=Social Effects of Economic Activities.=—In many respects the social life of the Far West also differed from that of the Ohio Valley. The treeless prairies, though open to homesteads, favored the great estate tilled in part by tenant labor and in part by migratory seasonal labor, summoned from all sections of the country for the harvests. The mineral resources created hundreds of huge fortunes which made the accumulations of eastern mercantile families look trivial by comparison. Other millionaires won their fortunes in the railway business and still more from the cattle and sheep ranges. In many sections the “cattle king,” as he was called, was as dominant as the planter had been in the old South. Everywhere in the grazing country he was a conspicuous and important person. He “sometimes invested money in banks, in railroad stocks, or in city property.... He had his rating in the commercial reviews and could hobnob with bankers, railroad presidents, and metropolitan merchants.... He attended party caucuses and conventions, ran for the state legislature, and sometimes defeated a lawyer or metropolitan ’business man’ in the race for a seat in Congress. In proportion to their numbers, the ranchers ... have constituted a highly impressive class.”
Although many of the early capitalists of the great West, especially from Nevada, spent their money principally in the East, others took leadership in promoting the sections in which they had made their fortunes. A railroad pioneer, General Palmer, built his home at Colorado Springs, founded the town, and encouraged local improvements. Denver owed its first impressive buildings to the civic patriotism of Horace Tabor, a wealthy mine owner. Leland Stanford paid his tribute to California in the endowment of a large university. Colonel W.F. Cody, better known as “Buffalo Bill,” started his career by building a “boom town” which collapsed, and made a large sum of money supplying buffalo meat to construction hands (hence his popular name). By his famous Wild West Show, he increased it to a fortune which he devoted mainly to the promotion of a western reclamation scheme.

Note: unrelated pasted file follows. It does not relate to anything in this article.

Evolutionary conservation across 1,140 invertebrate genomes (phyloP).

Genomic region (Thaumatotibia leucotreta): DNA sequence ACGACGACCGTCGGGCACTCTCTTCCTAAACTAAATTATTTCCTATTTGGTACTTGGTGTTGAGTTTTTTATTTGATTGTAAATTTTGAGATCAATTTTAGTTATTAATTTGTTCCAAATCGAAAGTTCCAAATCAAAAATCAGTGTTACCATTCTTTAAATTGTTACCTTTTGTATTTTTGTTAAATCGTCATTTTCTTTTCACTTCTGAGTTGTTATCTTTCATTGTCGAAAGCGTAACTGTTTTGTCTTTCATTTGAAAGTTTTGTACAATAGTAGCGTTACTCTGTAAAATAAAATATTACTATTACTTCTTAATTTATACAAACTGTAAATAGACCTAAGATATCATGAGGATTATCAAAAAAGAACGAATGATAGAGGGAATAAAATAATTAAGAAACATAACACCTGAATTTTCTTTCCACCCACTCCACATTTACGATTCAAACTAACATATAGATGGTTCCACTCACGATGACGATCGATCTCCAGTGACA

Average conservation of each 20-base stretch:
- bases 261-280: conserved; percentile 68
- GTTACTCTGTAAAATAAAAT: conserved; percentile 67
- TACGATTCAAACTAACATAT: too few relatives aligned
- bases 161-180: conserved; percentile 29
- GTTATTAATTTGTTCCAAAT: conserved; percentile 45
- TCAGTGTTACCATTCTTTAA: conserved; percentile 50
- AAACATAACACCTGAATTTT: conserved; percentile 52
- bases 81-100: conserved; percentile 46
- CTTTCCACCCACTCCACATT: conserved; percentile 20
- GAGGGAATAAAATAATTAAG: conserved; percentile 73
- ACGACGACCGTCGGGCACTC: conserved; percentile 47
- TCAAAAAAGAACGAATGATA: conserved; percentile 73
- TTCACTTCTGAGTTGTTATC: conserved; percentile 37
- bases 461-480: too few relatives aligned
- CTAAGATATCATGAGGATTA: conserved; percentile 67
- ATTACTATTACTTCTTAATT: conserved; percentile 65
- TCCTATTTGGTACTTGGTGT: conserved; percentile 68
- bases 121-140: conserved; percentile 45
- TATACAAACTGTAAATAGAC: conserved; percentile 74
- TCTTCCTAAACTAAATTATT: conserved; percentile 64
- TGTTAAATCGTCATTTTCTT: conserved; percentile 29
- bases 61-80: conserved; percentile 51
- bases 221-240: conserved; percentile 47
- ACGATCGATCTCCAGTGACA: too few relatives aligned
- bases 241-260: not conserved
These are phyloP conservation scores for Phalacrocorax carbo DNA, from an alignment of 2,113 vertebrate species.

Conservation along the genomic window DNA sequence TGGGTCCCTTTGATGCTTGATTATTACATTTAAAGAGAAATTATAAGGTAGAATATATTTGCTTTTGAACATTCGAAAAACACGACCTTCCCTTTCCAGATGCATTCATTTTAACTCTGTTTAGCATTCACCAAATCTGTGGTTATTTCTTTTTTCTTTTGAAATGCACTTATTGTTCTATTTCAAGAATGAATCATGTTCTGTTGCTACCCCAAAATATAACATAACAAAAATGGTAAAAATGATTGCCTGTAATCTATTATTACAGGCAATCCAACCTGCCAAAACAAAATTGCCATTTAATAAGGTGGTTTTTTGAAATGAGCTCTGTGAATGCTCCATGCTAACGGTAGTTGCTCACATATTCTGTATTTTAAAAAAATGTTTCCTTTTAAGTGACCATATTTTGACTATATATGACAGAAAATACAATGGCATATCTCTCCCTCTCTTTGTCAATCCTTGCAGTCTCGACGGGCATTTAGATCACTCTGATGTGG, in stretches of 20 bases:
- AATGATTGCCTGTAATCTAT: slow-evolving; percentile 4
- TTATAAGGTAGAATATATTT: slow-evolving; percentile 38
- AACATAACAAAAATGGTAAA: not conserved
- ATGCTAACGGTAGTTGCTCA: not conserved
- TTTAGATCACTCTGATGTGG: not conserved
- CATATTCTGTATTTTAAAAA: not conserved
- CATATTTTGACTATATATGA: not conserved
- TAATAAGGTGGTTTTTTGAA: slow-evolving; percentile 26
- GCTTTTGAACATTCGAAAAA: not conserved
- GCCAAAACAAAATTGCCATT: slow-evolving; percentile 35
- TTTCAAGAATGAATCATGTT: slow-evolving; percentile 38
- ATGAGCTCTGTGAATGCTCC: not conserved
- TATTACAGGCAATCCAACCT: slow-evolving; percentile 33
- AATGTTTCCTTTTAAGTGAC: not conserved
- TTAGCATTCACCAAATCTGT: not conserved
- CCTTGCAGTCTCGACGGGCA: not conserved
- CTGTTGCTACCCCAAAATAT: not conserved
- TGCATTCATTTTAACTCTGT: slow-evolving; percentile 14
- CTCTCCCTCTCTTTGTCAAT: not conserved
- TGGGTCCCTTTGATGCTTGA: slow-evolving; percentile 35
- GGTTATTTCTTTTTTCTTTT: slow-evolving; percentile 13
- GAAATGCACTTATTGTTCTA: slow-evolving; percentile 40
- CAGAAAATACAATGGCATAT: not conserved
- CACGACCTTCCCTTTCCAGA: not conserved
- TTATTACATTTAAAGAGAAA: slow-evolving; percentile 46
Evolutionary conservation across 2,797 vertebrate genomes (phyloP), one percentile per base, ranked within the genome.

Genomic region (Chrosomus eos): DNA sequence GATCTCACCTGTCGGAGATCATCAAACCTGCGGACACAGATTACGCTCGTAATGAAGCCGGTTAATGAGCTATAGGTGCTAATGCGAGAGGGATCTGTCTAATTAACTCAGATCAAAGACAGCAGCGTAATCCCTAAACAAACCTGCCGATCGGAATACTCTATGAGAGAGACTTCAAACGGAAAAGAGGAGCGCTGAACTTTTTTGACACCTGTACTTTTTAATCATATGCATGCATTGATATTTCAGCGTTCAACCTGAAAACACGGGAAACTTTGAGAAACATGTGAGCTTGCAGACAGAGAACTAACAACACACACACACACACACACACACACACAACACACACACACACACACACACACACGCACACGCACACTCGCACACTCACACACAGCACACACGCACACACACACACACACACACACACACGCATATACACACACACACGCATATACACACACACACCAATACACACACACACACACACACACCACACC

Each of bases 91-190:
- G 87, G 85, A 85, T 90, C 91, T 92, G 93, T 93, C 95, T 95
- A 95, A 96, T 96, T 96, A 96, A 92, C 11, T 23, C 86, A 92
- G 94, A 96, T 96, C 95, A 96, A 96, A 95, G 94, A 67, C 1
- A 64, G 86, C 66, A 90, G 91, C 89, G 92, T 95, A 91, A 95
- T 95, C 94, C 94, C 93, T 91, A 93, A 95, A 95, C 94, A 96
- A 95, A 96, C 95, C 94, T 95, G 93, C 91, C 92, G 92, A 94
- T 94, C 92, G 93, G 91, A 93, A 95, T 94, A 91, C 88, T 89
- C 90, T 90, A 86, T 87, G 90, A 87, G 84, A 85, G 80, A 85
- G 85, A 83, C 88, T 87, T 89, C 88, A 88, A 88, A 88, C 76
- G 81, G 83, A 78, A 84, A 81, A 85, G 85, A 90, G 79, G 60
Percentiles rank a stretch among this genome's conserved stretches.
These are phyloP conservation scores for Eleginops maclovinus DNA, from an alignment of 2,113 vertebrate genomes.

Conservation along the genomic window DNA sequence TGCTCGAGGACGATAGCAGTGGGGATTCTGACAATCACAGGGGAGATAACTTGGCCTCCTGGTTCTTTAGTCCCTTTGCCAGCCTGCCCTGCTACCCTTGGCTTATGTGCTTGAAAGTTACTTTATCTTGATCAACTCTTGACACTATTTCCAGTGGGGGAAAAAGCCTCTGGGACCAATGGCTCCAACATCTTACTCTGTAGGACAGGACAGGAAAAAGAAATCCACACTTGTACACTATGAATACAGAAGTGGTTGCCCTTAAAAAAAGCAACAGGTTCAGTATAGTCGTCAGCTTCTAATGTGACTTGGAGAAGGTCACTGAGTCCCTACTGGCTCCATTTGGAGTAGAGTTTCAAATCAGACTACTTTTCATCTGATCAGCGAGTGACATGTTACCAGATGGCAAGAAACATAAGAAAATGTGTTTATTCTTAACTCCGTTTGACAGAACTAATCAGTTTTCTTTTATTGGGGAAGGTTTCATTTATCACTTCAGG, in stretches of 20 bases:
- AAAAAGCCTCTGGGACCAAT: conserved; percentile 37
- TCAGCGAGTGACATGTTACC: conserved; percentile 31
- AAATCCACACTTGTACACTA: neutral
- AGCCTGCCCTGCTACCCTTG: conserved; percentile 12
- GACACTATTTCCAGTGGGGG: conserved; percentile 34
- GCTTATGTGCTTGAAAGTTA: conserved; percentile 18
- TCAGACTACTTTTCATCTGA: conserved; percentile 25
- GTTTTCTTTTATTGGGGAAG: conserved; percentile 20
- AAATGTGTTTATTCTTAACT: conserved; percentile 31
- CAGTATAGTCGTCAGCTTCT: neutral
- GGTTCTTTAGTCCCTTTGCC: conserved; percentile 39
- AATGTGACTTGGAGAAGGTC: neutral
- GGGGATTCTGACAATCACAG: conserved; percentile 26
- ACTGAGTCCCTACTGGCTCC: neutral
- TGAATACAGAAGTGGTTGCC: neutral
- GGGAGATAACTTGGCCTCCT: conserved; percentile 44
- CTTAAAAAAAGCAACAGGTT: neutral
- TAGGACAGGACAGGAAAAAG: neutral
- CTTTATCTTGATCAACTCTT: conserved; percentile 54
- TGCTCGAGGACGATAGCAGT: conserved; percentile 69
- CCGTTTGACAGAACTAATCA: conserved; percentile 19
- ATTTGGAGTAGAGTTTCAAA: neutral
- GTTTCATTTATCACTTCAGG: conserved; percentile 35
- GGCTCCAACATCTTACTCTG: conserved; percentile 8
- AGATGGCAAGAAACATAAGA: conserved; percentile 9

While the Far West was developing this vigorous, aggressive leadership in business, a considerable industrial population was springing up. Even the cattle ranges and hundreds of farms were conducted like factories in that they were managed through overseers who hired plowmen, harvesters, and cattlemen at regular wages. At the same time there appeared other peculiar features which made a lasting impression on western economic life. Mining, lumbering, and fruit growing, for instance, employed thousands of workers during the rush months and turned them out at other times. The inevitable result was an army of migratory laborers wandering from camp to camp, from town to town, and from ranch to ranch, without fixed homes or established habits of life. From this extraordinary condition there issued many a long and lawless conflict between capital and labor, giving a distinct color to the labor movement in whole sections of the mountain and coast states.